A Geological View of Loch Ness and Area

Loch Ness


Loch Ness is the largest of three lochs located in the Great Glen which divides the North of Scotland along a line from Fort William to Inverness. The loch is large by British standards, being 23 miles long and a mile in width, and averaging 600ft in depth. Its catchment is hilly and wet, and is drained by 6 major rivers which flow into the loch. It contains over 2 cubic miles of fresh water, and the River Ness outlet, although only 5 miles long, is one of the greatest in Britain for average flow.


The trench-like feature which contains Loch Ness is ruler-straight and runs SW - NE for over 60 miles across the Highlands. It follows the line of the Great Glen Fault. This fault splits the Highlands from Fort William to Inverness and then goes on Northeast to form the coastline of Ross-shire and Sutherland. Beyond this, it may extend from Caithness to Shetland. Its root has been noted on seismic surveys in connection with the oil exploration of the Moray Firth. The fault is not a simple fault and is complex for 3 reasons:-

(a) It is a transcurrent (tear) fault.

(b) Movement has produced a zone of shattered rock half to a mile wide.

(c) There is also a vertical component with uplift (and erosion) to the north of the fault.

The fault is a very old feature and has been active since Mid Devonian times (c.400 million years ago). A concensus of the evidence for movement along the fault would suggest that the north moved c.80 miles to the SW (sinistral), followed by an adjustment of c.18 miles in the opposite direction (dextral). This latter firth being out of alignment. With regard to the sinistral movement, much interest has also centred on the similar Foyers and Strontian granites presently 66 miles apart which may have originated as one intrusion.

The shatter belt of rock produced by the fault movement is mostly under Loch Ness, and the ease with which erosion could remove this rock accounts for the wide straight trench of the Great Glen. Shattered rock is very evident in road cuttings by the loch at Castle Urquhart and Foyers. There are deposits of mylonite to the SW of Fort Augustus, proving the heat and pressure produced by the movement.


The Loch Ness area is still seismically active and averages 3 earthquakes per century at Richter 4. This shows that the fault is still moving and storing enough energy for earthquakes. The epicentres are usually around Lochend and Dochgarroch. Slight damage has been caused by these quakes in the Inverness area. The last notable dates for these were 1888, 1890, and 1901. The most severe locally recorded was that of 1816, strong enough to be felt over most of Scotland.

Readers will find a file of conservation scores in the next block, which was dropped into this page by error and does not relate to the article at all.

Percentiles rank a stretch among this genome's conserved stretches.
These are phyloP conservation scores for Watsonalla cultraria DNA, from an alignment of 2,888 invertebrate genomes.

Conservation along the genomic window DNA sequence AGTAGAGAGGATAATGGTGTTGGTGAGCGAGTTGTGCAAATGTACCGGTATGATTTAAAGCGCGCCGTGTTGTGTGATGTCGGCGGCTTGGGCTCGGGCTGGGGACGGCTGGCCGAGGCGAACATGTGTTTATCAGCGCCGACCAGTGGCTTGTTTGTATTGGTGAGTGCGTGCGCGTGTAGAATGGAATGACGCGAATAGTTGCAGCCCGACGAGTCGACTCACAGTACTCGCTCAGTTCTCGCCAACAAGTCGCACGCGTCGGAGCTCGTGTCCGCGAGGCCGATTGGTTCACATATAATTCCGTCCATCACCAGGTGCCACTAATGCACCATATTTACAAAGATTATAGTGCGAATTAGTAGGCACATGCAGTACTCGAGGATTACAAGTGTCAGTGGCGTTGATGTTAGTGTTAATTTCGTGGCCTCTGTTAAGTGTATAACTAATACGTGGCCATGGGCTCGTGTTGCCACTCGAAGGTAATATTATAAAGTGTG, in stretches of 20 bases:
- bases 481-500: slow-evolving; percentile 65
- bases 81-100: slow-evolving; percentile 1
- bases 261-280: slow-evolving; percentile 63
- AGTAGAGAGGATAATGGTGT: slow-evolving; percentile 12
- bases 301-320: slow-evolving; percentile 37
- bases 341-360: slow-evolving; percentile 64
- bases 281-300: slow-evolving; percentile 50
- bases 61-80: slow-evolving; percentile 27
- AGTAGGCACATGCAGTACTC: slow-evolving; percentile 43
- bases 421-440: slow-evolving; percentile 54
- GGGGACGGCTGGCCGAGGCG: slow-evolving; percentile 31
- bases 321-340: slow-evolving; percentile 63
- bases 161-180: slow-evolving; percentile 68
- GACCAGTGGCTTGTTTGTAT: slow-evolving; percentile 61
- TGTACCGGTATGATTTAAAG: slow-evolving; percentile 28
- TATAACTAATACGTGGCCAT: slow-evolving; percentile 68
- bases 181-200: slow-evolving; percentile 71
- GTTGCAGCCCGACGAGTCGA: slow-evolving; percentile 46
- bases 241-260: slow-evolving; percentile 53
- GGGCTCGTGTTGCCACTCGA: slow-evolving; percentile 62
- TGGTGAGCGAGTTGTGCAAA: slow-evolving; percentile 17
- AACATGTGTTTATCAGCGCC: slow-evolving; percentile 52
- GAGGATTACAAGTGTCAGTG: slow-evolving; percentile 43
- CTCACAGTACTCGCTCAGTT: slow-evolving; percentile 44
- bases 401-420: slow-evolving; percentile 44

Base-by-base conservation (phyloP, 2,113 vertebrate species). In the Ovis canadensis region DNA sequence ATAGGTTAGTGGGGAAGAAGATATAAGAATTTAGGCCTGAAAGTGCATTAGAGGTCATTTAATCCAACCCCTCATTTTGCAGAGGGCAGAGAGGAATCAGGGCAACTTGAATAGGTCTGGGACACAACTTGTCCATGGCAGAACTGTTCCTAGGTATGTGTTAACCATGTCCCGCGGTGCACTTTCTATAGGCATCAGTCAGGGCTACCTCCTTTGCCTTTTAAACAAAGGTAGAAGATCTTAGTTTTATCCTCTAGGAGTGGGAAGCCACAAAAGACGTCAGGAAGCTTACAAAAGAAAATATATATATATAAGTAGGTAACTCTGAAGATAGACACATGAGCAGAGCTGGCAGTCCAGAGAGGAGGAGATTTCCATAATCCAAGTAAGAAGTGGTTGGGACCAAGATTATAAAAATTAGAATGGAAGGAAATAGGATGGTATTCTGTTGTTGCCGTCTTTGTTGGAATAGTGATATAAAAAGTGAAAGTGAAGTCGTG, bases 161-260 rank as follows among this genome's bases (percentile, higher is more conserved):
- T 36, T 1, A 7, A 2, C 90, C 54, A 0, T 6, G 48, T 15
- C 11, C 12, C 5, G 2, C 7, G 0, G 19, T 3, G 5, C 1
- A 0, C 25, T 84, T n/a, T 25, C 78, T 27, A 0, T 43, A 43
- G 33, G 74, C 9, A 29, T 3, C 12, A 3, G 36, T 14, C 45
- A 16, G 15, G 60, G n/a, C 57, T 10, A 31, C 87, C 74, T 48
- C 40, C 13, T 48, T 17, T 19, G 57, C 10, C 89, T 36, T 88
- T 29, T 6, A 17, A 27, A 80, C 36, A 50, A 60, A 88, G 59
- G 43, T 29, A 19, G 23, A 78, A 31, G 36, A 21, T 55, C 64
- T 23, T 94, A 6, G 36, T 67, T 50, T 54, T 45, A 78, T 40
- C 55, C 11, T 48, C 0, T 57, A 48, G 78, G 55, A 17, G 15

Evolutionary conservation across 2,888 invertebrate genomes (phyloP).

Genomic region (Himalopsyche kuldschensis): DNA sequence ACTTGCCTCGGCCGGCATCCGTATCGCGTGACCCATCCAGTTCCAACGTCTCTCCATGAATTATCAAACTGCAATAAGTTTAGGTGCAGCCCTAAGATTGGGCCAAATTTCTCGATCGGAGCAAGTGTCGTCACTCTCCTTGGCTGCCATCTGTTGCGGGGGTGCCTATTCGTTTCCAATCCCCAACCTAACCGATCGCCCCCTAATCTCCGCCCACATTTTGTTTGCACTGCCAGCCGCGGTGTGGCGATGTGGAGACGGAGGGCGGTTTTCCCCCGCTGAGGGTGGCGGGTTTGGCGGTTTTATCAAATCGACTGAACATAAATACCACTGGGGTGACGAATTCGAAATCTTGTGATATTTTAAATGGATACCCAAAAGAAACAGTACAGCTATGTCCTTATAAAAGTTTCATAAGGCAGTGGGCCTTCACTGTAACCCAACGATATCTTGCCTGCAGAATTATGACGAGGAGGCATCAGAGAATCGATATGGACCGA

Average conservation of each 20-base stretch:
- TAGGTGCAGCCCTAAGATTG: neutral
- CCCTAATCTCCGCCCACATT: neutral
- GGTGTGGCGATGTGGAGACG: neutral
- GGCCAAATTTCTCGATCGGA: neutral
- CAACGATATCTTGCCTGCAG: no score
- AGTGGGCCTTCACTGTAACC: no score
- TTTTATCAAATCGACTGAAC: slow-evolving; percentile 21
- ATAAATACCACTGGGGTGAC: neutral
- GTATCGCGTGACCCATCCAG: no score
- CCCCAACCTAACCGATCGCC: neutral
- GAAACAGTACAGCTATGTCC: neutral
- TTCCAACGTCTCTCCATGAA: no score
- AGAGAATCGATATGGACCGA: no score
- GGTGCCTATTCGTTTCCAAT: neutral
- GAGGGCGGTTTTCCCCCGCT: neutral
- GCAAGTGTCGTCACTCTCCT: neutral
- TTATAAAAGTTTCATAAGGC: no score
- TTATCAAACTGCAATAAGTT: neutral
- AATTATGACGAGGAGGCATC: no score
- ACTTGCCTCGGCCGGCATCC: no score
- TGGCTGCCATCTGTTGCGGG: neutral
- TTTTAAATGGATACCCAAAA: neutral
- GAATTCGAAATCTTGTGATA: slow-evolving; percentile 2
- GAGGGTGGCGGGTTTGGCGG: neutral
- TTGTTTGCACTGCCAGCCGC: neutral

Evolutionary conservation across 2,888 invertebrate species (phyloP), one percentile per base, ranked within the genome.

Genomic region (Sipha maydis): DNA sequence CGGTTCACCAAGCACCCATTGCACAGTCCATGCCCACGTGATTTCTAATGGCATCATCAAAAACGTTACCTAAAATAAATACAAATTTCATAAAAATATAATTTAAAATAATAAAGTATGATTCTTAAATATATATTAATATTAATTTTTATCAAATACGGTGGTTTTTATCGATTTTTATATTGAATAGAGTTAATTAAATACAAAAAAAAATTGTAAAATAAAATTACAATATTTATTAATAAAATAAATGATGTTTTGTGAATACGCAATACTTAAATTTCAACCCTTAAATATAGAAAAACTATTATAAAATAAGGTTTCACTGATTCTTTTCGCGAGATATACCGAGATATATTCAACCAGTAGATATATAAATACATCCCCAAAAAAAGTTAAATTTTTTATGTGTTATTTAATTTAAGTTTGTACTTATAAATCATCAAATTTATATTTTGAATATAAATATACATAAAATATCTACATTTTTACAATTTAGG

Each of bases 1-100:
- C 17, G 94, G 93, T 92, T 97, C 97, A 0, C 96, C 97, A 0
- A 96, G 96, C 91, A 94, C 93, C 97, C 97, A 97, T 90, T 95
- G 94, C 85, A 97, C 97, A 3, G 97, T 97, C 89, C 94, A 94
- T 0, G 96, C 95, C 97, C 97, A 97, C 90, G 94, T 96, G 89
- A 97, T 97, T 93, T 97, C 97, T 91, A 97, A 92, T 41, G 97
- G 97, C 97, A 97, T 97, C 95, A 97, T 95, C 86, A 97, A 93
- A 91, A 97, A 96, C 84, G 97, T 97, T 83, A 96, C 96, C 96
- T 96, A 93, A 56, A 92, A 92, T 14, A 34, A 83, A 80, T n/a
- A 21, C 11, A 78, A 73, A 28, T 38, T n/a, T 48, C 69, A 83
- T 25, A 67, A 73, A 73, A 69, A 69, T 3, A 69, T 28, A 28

Solid Geology

The bulk of the basement rock on either side of Loch Ness is classified as metamorphic, mostly schists. Those in the North have always been classified as Moine, mostly psammites and semi-pelites. Originally similar rock to the south were also designated as Moine. However, as modern field-work continues among these metamorphics, they are increasingly being regarded as Dalradian. Thus there could be a 200 million difference in the ages of the rock between the two side of Loch Ness!

Interestingly, the highest point around Loch Ness, the 'sugar-loaf' Mealfuarvonie (2284 ft) is a sedimentary mountain - a residual of Old Red Sandstone conglomerate. These conglomerates are also found on the Foyers side of the loch, and were formed from the erosion of Caledonian metamorphics and igneous rocks along the fault scarp in a desert climate. At that time, Scotland was probably in the latitude of present-day Namibia. Younger sandstones of the Old Red Sandstone are mostly found between Foyers and Dores, with very occasional fossil bands.

Two further areas of interest in the solid geology are the zone of ultrabasic rocks and altered limestones around Glenurquhart, and the extremely fragmented area of rock to the east of Foyers. These may also include faults older than the Great Glen Fault.


The present day Loch Ness is about 10,000 years old and dates from the end of the last Ice Age (which lasted more than 20,000 years). During that age, the Great Glen was occupied by a huge glacier which filled the valley above the level of the present watershed, and extended into the Moray Firth. This glacier found the shattered along the fault easy to erode, which accounts for the great depth of Loch Ness to 600ft BELOW sea-level. The sub-marine sides of the loch are glacially smoothed and very steep. Above Foyers at the deepest section, there is 500ft of water only 60ft out from the bank!
The floor of the loch is remarkably flat and smooth. There is a layer of sediment 25ft deep, and below that, a hard clay which has not been penetrated. So the actual depth of the rock floor of Loch Ness may be much deeper than the 740ft maximum recorded.
At Lochend, the loch is blocked by glacial sediment, and the basin of the loch may extend to Inverness and beyond. Around the sides of the loch, there are many features resulting from the glaciation, such as meltwater channels on the watershed, the gorge at Inverfarigaig, the falls of Foyers, and the peri-glacial screes at Abriachan. Towards Inverness, the melting of the Great Glen glacier gave rise to the kames, eskers, and gravel sheets at Dunain, Phadrig, and Tomnahurich. The River Ness is really a braided glacial river, and Loch Ness - a 'drowned' glacial landscape!

Courtesy of Frank MacDonald Docherty M.A.

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